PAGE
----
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Monday, May 18, 2020

You Tube Time Travel

Make It 1911 Again

I long had this bug in my head that said nickelodeon shorts were hopelessly primitive, and so were folks that went to see them. The image is persuasive, dirty sheets or chipped paint upon walls they watched, stench of revolving unwashed come to be loud or sleep off disease/drunkenness. Fewer, it seems, rhapsodized for a “Golden Age” of nickel theatres. Maybe they weren't so nostalgia-soaked as us, being buffeted by constant change that kept recall at bay. Myth suggests no one but then-outliers liked flickers. To that, I now come much enlightened, thanks to You Tube and elsewhere exam of 1911, a time not altogether spent bending backs over a plow until typhoid or whooping cough took you out. Survival was still an only coin of the realm for most, but what of Little Old New York as captured by a Swedish camera crew that year, footage kept pristine since, and lately upscaled by You Tube magicians to 4K at 60 frames per second, subdued color and sound effects added for the trip back. I’ve never seen historic footage so vivid, nor arrived at such understanding of lives lived modern during what too long was thought a fallow, at least deprived, period (tough times, and then down goes the Titanic). Here is a closest to stepping among these people and seeing how they lived, fit humbling to knock me off a century-later high horse. Watch this enough and you may merge a la Twilight Zone into time past and view from the screen a formerly smug self who thought times were in all ways improved since then.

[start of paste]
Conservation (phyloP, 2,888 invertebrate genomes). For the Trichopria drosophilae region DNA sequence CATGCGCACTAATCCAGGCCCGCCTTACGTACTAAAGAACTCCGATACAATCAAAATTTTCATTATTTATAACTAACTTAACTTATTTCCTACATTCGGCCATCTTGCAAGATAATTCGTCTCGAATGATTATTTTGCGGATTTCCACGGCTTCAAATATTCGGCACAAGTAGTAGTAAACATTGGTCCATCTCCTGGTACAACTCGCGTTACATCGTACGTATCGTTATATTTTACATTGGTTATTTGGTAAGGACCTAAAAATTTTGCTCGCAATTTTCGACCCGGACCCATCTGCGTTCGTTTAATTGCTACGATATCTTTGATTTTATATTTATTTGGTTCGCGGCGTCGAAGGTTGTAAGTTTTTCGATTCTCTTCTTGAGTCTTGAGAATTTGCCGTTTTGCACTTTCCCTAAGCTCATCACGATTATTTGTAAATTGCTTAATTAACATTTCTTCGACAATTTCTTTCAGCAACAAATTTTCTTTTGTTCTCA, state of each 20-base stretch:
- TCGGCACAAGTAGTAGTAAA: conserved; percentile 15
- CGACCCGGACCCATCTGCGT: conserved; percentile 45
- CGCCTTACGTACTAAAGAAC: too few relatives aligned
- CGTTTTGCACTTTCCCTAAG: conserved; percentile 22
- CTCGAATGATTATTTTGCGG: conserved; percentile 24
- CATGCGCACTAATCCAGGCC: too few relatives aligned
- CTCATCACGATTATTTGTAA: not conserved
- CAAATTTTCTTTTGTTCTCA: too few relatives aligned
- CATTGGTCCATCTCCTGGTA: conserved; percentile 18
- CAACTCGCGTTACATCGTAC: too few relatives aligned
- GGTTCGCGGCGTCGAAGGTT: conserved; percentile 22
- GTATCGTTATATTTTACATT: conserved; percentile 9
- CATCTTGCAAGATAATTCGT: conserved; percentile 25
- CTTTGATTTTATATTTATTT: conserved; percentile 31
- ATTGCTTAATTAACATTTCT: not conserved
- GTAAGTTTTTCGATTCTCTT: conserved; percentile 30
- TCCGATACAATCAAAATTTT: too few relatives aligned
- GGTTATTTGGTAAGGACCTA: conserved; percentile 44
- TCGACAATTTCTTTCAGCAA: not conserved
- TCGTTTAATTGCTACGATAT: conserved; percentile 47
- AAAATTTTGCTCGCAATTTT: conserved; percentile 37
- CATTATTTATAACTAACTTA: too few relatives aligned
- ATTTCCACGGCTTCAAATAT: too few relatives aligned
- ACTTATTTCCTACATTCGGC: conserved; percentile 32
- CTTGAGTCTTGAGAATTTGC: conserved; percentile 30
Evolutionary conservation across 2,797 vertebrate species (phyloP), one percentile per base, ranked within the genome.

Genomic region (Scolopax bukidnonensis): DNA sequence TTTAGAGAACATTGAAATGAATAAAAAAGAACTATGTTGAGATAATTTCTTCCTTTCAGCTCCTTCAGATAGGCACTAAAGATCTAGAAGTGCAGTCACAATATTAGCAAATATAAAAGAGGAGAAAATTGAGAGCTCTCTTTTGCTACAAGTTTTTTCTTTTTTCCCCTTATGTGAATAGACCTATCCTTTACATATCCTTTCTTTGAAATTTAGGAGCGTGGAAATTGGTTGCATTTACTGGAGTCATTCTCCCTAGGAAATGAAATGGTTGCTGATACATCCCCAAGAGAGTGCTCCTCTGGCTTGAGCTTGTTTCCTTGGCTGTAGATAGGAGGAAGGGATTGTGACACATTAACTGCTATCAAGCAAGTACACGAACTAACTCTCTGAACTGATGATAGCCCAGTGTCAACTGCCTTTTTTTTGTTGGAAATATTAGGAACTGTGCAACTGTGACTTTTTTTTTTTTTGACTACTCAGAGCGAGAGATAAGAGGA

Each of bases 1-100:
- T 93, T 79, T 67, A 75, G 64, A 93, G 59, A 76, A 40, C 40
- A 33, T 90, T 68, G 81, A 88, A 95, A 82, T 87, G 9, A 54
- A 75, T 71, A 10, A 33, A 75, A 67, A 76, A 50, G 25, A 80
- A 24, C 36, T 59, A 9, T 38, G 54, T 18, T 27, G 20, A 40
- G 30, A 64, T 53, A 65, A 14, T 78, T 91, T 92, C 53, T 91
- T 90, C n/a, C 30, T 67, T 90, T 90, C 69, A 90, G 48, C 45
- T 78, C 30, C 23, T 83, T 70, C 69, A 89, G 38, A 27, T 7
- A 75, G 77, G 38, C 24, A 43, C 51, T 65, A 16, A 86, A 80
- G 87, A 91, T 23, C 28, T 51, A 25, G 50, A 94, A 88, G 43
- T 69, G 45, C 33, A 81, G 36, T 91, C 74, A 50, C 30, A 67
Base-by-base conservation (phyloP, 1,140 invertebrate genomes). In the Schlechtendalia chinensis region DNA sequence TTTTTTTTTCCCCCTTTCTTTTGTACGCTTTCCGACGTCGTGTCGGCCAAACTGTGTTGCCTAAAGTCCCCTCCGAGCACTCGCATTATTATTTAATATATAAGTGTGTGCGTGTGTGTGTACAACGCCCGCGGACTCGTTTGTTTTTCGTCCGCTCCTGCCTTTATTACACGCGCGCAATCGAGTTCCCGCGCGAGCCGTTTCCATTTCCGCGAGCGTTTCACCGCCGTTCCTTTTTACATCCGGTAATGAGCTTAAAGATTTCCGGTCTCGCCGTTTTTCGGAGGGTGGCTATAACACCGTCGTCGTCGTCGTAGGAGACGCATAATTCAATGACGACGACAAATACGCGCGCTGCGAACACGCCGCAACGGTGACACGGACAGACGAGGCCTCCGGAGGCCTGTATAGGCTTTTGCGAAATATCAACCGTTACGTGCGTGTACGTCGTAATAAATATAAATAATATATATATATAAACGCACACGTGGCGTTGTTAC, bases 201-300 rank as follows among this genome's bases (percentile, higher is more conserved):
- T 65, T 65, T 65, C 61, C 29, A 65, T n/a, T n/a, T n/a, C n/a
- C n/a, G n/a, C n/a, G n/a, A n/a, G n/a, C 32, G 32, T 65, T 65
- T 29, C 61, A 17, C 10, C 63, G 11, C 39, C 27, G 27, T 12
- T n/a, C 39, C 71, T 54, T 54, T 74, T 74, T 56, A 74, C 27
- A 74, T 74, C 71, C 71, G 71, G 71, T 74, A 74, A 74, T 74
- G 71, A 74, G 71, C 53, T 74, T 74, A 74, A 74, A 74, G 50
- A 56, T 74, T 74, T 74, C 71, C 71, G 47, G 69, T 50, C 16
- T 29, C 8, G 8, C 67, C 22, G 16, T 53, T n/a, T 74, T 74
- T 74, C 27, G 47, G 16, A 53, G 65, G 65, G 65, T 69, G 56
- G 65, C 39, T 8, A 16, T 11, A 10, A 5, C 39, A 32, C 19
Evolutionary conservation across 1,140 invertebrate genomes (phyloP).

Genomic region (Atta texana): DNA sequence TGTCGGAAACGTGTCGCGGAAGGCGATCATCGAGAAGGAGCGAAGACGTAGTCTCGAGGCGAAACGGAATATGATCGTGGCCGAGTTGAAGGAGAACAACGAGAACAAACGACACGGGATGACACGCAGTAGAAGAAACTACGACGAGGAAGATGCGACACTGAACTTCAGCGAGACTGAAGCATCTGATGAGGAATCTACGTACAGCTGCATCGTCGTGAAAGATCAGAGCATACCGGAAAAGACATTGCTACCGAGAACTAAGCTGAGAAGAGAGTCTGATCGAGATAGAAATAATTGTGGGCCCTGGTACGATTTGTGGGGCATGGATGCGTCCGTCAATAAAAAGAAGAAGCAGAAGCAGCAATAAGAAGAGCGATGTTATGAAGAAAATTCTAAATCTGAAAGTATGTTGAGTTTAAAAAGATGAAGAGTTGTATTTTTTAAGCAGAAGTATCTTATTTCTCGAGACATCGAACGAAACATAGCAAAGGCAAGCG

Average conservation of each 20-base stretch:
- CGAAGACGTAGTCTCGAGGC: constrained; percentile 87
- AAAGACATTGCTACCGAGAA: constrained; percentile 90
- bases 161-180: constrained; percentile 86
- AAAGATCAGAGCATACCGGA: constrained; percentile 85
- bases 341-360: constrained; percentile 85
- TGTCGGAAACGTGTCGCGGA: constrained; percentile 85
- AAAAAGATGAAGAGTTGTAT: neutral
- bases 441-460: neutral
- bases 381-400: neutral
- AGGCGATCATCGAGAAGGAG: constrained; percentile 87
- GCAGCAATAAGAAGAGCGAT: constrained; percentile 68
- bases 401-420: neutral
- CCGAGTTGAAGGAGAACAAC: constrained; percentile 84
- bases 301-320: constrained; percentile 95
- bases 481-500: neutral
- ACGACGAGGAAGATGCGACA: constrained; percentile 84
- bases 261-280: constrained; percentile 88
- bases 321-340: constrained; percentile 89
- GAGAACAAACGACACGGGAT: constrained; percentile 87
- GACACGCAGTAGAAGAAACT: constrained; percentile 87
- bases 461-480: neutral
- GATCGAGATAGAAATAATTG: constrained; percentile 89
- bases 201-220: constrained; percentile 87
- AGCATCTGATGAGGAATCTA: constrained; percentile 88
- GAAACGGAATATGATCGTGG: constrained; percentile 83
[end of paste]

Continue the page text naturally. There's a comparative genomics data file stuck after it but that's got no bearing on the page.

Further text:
I wanted to look at the 1911 tour several times and then watch a film from that year, my choice a Griffith-Biograph called The Battle (a Civil War reel), these toward understanding what kind of people were going to movies and what sort of circumstance at least some of them lived in. Gotham at the time had streetcars plenty, elevated rail service, motor vehicles passing alongside horse drawn carriages. I was surprised by how here-and-now they seemed, a reaction helped by amazing clarity of these images and addition of color, latter muted to pleasing and authentic effect. There was unhurried grace to 1911, at least it seemed so with men in straw boaters, all wearing suit/tie, women kitted with glorious hats and some with parasols. I waited for Judy and Fred to walk down the avenue and join their Easter Parade. We could envy the era for sights like these alone, but all is not quaint. This is life racing toward what it would become for us, startling to realize that here too were folks going to nickelodeons well along a takeover of leisure hours spent. I sat looking at this passerby parade knowing most of them had at least sampled movies. 1911 was fifteen years into public-attended shows. Infancy were arguably behind the picture industry. Single reels, sometimes two, were still the norm, features waiting around a corner. Informality of filmgoing helped the habit along. You could go and stay, make it a day, or pass a lunch hour, relax from shopping or having your hat blocked. Shorts being short effected a same needle-drop mentality as vaudeville, a dud segued to something good because nothing lasted long. Here were penny arcades grown up, with everyone sat before a same strip of celluloid. That drew crowds unprecedented, and the more movies improved, the more intense loyalties got. Each year was a vault over ones before. Critics disdainful of film knew they would have to take it seriously … and soon. Companies like Biograph were delivering goods to command attention, and woe betide a press ignoring them, lest you become irrelevant as competing entertainments soon would be.